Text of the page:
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The relation between oilseed rape and pollination of later flowering plants varies across plant species and landscape contexts

Author:
  • Lina Herbertsson
  • Maj Rundlöf
  • Henrik G. Smith
Publishing year: 2017-08-09
Language: English
Publication/Series: Basic and Applied Ecology
Document type: Journal article
Publisher: Elsevier

Abstract english

Increasing cultivation of oilseed rape may have consequences for pollinators and wild plant pollination. By providing pollinating insects with pollen and nectar, oilseed rape benefits short-tongued, generalist insect species. Long-tongued bumble bee species, specialized to other flower types, may instead be negatively affected by increased competition from the generalists (e.g. due to nectar-robbing of long-tubed flowers) after oilseed rape flowering has ceased. We expected that the increased abundance of short-tongued pollinators and reduced abundance of long-tongued bumble bees in landscapes with a high proportion of oilseed rape would impact the pollination of later flowering wild plant species. In addition, we expected contrasting effects on plants pollinated by short-tongued pollinators and those pollinated by long-tongued bumble bees. We predicted that semi-natural grasslands, which provide insects with alternative floral resources, would reduce both negative and positive effects on pollination by mitigating competition between pollinators.In 16 semi-natural grasslands, surrounded by agricultural landscapes, with a variation in both the proportion of oilseed rape and the proportion of semi-natural grassland within 1. km, we studied reproductive output in two species of potted plants with different pollination strategies: the woodland strawberry (Fragaria vesca) and red clover (Trifolium pratense). The first species is mainly pollinated by short-tongued pollinators, e.g. hoverflies and solitary bees, and the latter by long-tongued bumble bees. Both species flowered after oilseed rape.Strawberry weight was higher in landscapes with a high proportion of oilseed rape, but only in landscapes with a low proportion of semi-natural grassland. The proportion of developed achenes was also positively related to the proportion of oilseed rape, but only during the latest flowering period. In contrast, red clover seed set was unrelated to the proportion of oilseed rape. Whereas the discrepancy between the two strawberry measurements calls for further research, this study suggests that oilseed rape can affect later flowering plants and that the impact differs among species.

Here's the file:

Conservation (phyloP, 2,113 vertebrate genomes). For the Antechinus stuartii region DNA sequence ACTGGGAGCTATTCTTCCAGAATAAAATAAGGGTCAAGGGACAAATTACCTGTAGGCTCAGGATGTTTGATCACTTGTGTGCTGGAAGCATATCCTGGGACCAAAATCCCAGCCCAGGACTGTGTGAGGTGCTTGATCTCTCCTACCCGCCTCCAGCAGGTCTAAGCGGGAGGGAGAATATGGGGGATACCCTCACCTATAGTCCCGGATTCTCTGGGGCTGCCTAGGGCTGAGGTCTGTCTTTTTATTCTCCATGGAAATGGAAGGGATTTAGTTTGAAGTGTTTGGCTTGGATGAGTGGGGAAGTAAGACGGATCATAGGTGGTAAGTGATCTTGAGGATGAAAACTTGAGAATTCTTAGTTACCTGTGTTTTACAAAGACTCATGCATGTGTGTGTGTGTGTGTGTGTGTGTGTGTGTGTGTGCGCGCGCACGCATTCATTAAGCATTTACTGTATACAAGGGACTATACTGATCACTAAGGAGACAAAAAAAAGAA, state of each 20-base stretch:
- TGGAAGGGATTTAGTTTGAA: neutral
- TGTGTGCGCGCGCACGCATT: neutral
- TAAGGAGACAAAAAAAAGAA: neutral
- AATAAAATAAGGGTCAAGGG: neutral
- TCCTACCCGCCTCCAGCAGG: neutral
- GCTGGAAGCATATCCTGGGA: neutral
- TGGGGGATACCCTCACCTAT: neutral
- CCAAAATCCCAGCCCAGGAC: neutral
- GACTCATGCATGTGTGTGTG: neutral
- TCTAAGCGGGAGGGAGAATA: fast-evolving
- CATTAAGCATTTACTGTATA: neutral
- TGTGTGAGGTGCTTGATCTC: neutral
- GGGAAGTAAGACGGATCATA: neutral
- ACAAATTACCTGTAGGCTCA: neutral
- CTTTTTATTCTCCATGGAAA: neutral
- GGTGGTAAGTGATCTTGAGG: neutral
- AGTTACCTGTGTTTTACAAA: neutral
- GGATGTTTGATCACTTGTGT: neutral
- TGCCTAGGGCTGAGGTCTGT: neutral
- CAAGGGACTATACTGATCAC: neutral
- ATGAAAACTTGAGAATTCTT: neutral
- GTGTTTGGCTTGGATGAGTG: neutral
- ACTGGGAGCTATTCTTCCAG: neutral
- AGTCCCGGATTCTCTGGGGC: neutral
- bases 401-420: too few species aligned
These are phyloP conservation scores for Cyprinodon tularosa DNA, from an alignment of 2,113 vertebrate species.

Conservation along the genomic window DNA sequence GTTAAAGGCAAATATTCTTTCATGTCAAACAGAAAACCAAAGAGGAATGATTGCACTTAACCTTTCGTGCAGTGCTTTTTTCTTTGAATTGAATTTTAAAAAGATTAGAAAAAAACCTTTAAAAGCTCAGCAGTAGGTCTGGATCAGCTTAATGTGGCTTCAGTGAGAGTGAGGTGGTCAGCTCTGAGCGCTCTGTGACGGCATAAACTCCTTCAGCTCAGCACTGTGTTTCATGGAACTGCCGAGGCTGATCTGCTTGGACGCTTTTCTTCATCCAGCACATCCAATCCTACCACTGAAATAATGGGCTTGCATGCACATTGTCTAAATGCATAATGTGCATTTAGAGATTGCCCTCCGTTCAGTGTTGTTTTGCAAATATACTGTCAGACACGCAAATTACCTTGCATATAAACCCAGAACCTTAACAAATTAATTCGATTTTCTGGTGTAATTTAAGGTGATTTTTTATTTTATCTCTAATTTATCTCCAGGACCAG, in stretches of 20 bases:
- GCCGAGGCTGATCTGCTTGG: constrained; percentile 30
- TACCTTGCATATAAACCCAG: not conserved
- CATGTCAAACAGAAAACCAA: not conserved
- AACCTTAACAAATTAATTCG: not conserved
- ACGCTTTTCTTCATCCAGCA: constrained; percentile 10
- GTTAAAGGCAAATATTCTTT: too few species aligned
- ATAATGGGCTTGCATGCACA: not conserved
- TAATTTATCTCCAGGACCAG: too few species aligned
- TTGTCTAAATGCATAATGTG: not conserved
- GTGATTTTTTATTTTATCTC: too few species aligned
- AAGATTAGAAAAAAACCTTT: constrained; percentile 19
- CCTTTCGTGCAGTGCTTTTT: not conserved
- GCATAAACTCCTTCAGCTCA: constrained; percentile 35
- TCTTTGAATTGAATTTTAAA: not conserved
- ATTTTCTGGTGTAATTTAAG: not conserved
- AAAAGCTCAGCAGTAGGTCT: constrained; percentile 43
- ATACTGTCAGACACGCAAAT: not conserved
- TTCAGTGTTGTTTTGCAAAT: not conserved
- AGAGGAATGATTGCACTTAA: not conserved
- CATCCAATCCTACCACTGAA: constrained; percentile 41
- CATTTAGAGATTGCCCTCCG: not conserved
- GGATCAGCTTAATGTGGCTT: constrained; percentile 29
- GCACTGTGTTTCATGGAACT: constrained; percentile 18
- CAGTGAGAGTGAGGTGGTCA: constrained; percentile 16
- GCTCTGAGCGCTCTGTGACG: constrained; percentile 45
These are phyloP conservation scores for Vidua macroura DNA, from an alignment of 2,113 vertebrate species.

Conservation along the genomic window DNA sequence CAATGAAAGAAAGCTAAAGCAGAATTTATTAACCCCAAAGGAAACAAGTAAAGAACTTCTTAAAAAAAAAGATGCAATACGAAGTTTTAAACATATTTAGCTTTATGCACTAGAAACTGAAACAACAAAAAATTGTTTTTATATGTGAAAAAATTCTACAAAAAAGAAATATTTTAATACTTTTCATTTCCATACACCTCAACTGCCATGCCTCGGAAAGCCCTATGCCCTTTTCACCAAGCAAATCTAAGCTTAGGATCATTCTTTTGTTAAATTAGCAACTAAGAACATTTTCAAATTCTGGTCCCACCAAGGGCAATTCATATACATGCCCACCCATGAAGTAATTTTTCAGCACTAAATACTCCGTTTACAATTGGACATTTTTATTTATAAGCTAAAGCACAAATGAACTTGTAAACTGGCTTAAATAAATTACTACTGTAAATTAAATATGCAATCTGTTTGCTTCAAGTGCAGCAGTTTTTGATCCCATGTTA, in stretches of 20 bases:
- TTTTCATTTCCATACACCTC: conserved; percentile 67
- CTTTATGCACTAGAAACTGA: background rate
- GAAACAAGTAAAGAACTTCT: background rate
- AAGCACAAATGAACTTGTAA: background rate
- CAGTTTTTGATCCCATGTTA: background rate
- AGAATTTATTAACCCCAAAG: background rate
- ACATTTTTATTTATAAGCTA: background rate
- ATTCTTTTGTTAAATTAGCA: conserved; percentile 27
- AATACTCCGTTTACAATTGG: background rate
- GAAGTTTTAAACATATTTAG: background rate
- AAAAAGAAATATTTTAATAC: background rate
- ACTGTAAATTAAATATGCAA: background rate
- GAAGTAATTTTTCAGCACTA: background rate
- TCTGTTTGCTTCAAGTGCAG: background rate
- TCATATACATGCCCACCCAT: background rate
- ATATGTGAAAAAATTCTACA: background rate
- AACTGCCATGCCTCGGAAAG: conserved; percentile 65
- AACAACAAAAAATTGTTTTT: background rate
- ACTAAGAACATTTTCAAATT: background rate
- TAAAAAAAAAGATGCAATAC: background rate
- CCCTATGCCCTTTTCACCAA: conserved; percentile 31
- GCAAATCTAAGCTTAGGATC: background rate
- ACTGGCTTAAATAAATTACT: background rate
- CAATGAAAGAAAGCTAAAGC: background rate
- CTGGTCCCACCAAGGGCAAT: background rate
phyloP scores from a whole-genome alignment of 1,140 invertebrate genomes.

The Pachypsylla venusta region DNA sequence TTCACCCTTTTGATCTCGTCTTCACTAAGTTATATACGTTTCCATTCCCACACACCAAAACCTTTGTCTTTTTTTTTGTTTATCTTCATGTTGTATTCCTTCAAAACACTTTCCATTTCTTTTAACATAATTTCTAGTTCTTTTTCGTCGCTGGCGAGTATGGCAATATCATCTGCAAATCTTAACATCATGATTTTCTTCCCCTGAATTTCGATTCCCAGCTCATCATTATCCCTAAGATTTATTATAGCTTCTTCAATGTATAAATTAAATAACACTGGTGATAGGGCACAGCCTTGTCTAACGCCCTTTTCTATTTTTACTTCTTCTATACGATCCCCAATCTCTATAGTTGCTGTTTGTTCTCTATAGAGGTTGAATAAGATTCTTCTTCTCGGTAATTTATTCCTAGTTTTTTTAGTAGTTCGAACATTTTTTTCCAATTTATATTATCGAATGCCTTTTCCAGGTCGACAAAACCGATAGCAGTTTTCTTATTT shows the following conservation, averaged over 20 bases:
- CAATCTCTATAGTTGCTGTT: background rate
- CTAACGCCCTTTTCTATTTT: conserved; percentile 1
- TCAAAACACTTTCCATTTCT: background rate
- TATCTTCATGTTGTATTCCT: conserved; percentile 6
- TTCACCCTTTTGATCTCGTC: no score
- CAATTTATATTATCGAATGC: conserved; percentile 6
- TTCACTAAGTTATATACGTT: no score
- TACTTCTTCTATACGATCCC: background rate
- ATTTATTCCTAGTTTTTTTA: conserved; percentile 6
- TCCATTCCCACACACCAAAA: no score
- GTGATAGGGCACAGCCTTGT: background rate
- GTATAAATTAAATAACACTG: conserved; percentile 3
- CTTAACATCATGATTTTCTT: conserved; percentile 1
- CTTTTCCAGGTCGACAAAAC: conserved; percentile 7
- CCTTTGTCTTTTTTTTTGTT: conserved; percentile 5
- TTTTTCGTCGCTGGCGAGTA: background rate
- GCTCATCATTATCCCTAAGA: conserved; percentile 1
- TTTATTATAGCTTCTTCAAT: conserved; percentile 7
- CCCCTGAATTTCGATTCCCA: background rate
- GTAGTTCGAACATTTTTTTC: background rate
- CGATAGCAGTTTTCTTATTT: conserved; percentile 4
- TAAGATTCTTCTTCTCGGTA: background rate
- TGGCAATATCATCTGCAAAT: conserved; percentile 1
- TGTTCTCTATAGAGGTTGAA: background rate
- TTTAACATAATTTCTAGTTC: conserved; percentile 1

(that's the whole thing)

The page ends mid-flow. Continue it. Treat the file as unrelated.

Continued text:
Keywords

  • Ecology
  • Environmental Sciences related to Agriculture and Land-use
  • Brassica napus
  • Canola
  • Fragaria vesca
  • Rapeseed
  • Tongue-length
  • Trifolium pratense

Other

Epub
  • ISSN: 1439-1791
Henrik Smith
E-mail: henrik [dot] smith [at] biol [dot] lu [dot] se

Professor

Biodiversity

+46 46 222 93 79

+46 70 978 20 56

E-C313

50

Director

Centre for Environmental and Climate Research (CEC)

+46 46 222 93 79

+46 70 978 20 56

C313

Sölvegatan 37, Lund

50

Centre for Animal Movement Research
Evolutionary Ecology, Department of Biology
Ecology building S-223 62 Lund Sweden